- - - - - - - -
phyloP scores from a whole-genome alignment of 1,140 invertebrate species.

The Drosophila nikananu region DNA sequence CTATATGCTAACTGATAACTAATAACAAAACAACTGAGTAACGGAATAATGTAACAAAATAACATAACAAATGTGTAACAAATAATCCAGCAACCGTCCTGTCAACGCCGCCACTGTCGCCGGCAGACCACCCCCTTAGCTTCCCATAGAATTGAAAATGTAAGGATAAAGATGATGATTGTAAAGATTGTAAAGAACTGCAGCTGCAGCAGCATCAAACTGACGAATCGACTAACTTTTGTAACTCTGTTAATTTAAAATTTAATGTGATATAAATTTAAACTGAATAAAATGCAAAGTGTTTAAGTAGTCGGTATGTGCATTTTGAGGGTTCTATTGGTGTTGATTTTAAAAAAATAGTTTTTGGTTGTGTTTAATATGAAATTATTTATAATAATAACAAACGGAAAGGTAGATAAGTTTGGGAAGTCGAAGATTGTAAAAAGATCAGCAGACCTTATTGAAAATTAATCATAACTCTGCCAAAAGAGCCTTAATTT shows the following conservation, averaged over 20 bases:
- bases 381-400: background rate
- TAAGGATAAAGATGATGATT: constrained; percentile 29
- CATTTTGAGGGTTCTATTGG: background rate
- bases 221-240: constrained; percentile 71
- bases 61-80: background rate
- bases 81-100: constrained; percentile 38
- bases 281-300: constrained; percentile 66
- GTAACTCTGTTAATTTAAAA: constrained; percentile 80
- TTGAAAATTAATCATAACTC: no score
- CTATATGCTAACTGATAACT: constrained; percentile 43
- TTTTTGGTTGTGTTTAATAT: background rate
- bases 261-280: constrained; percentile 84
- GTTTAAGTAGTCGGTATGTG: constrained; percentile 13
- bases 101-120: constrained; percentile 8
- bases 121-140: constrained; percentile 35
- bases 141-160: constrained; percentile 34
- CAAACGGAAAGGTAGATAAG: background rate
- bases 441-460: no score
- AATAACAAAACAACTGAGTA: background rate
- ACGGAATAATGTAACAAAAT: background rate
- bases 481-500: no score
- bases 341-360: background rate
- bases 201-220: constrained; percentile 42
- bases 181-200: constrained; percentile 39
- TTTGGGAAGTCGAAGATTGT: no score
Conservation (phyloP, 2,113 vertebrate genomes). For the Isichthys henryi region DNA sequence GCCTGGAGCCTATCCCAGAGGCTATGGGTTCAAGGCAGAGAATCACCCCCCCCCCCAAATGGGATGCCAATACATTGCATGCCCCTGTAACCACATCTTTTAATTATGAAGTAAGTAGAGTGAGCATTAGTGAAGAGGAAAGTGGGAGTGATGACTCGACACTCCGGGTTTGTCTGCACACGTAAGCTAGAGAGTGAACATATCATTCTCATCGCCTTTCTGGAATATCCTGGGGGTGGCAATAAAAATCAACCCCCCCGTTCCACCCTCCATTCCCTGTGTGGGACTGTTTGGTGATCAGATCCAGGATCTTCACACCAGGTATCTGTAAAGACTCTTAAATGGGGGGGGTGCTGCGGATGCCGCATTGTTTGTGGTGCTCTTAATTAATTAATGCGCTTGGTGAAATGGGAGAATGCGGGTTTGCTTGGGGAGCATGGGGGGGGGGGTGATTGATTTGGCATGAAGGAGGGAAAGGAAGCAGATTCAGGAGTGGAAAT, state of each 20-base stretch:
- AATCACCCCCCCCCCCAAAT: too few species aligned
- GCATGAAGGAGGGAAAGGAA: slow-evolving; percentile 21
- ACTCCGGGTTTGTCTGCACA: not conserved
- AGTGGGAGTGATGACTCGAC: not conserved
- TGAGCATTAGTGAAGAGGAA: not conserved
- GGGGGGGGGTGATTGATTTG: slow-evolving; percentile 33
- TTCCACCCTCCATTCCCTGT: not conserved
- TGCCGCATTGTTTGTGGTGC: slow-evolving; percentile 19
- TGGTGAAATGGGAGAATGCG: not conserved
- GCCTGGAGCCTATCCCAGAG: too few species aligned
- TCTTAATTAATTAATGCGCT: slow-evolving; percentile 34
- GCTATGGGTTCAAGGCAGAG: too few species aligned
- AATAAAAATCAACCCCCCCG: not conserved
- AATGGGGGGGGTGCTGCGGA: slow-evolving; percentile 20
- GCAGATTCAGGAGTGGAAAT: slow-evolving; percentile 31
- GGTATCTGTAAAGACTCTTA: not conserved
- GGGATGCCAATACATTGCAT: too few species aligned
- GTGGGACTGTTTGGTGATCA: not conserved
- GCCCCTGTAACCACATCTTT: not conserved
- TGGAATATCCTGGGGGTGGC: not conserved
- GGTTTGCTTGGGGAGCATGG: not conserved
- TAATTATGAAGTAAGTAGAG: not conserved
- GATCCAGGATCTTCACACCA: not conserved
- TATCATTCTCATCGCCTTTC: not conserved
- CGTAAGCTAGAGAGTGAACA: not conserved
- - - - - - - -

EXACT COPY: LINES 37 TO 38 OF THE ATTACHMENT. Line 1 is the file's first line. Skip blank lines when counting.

- TGGTGAAATGGGAGAATGCG: not conserved
- GCCTGGAGCCTATCCCAGAG: too few species aligned